How would the average US citizen cope in the wake of a catastrophic cyberattack?
Not so well, it turns out.
As the power grid goes down across the country, the streets quickly descend into chaos while consumers ransack stores for bottled water and canned goods.
Those without sufficient cash handy are quickly in dire straits, since no electricity means no credit cards or ATMs, either.
Meanwhile, the heroes of the day are “doomsday preppers” who have had the foresight to stockpile a couple years’ worth of bottled water, batteries, and military-style meals-ready-to-eat in secret underground bunkers.
This is the scenario explored in “American Blackout,” the National Geographic Channel’s fictionalized account of a 10-day-long power outage precipitated by a cyberattack. The program airs Sunday.
“Blackout” draws on previous events and expert opinions to paint a rather bleak picture, its creators say.
The film tends to endorse the maxim, widely held in national security circles, that society is roughly nine missed meals away from chaos.
After that point, people are “pretty well prepared to do whatever it takes” to meet their needs, David Lyle, the National Geographic Channel president, warned as he introduced the film at a première in Washington, D.C., this past week.
US officials have echoed these concerns. “A massive and well-coordinated cyberattack on the electric grid could devastate the economy and cause a large-scale loss of life,” warns Richard Andres, a research fellow at National Defense University’s Institute for National Security Studies.
Certainly, the average American doesn’t seem to be too optimistic about the national response in the event of, say, a major catastrophe like the loss of the power grid.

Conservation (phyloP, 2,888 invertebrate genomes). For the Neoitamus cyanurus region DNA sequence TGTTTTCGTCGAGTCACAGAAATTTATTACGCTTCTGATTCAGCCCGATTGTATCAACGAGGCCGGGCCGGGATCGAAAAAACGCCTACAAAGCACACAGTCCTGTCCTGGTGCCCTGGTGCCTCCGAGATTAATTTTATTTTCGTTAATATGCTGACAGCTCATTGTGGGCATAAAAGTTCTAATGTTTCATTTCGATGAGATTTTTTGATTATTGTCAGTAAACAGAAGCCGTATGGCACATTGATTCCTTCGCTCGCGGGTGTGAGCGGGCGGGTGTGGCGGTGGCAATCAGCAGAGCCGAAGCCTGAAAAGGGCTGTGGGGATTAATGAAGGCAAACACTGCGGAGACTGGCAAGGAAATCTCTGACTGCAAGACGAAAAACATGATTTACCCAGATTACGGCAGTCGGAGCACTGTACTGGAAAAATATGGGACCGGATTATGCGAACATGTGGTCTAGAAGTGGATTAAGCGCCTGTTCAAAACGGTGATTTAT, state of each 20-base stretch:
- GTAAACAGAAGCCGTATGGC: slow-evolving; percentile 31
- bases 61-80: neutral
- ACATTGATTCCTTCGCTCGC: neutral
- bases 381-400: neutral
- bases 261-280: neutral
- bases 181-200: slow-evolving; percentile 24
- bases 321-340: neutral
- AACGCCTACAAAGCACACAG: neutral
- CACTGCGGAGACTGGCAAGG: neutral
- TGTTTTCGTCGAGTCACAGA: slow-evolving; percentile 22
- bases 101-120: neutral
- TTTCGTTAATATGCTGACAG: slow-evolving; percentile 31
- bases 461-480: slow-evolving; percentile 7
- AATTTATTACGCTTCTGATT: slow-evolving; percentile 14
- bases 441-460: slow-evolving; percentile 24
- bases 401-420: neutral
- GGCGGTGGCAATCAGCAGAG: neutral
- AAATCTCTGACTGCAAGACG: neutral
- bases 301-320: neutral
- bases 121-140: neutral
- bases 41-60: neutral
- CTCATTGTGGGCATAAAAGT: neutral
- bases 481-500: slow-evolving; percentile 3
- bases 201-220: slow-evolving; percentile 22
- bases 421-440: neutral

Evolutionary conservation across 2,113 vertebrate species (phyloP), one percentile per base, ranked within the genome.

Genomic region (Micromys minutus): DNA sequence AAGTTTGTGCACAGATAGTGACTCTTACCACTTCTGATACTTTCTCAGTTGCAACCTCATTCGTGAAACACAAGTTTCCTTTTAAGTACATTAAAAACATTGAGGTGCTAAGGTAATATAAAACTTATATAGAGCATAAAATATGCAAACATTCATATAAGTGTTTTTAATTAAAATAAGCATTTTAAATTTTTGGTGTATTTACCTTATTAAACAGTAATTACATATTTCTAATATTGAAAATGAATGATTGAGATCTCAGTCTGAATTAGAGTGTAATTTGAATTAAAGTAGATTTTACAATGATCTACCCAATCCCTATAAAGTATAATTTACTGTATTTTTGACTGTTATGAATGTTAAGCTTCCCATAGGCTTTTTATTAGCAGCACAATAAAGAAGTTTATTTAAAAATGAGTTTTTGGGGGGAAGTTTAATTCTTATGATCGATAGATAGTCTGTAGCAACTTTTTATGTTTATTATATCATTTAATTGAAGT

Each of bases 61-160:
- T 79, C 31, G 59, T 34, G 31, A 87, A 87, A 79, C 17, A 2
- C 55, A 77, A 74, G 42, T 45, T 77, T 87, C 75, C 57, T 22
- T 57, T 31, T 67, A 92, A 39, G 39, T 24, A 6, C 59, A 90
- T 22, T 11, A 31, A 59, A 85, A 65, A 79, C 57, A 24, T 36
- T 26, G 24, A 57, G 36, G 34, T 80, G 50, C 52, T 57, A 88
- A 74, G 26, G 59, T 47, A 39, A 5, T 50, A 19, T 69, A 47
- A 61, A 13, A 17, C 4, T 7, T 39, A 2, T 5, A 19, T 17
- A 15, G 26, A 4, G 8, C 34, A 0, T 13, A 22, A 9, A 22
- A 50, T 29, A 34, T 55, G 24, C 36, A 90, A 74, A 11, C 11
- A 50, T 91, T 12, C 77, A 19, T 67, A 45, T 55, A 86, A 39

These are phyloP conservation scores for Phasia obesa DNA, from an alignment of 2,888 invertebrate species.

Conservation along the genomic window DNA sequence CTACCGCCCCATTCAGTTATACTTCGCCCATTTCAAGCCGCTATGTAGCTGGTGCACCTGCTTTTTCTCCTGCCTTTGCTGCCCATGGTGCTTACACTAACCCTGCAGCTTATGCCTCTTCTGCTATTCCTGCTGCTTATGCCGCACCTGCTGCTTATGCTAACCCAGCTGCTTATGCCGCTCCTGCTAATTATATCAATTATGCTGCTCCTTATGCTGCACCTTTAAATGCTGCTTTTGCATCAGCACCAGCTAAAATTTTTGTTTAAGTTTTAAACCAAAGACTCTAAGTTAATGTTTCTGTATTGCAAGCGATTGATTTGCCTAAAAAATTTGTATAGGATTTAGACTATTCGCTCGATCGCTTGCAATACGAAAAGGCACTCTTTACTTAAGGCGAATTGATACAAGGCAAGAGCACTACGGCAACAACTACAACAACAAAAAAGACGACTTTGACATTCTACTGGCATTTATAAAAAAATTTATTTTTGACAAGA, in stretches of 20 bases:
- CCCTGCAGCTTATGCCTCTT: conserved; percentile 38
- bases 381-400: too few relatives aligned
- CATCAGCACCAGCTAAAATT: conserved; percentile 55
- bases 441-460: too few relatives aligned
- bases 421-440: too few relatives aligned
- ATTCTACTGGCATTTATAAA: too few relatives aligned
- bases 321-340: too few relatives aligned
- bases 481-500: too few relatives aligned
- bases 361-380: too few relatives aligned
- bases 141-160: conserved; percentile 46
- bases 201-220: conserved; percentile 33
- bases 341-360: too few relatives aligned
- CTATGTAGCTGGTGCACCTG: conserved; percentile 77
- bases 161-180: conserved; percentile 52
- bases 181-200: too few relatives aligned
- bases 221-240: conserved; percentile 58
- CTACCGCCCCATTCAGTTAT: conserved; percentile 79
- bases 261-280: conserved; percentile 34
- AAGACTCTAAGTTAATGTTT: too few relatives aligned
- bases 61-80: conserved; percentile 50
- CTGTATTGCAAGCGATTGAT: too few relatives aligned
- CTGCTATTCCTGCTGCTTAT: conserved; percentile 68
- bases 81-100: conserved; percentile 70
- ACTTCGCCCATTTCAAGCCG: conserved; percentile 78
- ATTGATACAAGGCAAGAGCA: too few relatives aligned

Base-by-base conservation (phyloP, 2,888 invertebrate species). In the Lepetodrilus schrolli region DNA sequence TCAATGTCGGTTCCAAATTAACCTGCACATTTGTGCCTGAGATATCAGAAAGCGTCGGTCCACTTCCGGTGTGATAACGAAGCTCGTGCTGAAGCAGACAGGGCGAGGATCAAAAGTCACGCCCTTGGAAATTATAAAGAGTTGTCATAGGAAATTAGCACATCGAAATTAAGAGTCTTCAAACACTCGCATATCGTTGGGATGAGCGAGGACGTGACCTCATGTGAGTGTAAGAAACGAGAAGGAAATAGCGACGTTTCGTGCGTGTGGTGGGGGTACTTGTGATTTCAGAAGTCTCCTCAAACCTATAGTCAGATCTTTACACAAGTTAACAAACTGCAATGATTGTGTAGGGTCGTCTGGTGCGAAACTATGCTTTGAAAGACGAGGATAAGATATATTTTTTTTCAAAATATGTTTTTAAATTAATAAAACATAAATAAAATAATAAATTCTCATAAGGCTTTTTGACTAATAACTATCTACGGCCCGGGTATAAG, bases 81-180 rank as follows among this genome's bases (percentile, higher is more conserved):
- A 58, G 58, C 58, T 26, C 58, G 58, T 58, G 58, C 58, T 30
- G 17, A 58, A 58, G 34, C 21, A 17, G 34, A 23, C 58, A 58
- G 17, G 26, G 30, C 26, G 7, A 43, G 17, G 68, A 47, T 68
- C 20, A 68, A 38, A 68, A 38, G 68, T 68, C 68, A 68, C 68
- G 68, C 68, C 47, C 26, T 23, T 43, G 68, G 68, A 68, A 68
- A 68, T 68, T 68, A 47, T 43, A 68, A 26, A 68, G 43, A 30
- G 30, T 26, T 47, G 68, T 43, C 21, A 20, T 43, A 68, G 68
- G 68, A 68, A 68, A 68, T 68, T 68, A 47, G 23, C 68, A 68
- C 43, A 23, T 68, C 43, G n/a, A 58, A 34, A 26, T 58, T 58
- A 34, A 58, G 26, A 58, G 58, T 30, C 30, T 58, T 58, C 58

That said, 9 in 10 people in a recent National Geographic Channel survey said they believe the world will experience a major catastrophe, and of those, about one-third expect it to occur “less than a year from now.”
In case of such a catastrophe, 57 percent of those surveyed said they would turn to friends and family for help, while 14 percent said they believed the government would be “the most help.”
Three-quarters of the respondents said they believed the country will experience a “catastrophic cyberattack” in their lifetime, and more than half say they don’t think the United States is ready for it.
So just how likely is a national power outage precipitated by a cyberattack, anyway?
“Not very likely,” former National Security Agency director Michael Hayden said in a panel following the film.
That said, most of the power grid is the responsibility of the private sector, he added. For this reason, the private sector “at the end of the day is the main body” that should take the lead in national cyberdefense, Mr. Hayden said in a discussion the next day at the Center for Strategic and International Studies.
It was a statement that caused a ripple in the panel as Hayden argued that “the government has to conform its activities” to enable the private sector to take the lead in cyberdefense, much like the US military takes the lead in the defense of American airspace, for example.
“We expect the government to control and defend our airspace,” Hayden said. “I don’t think that’s true – or at least it’s not as true – in the cyber domain.”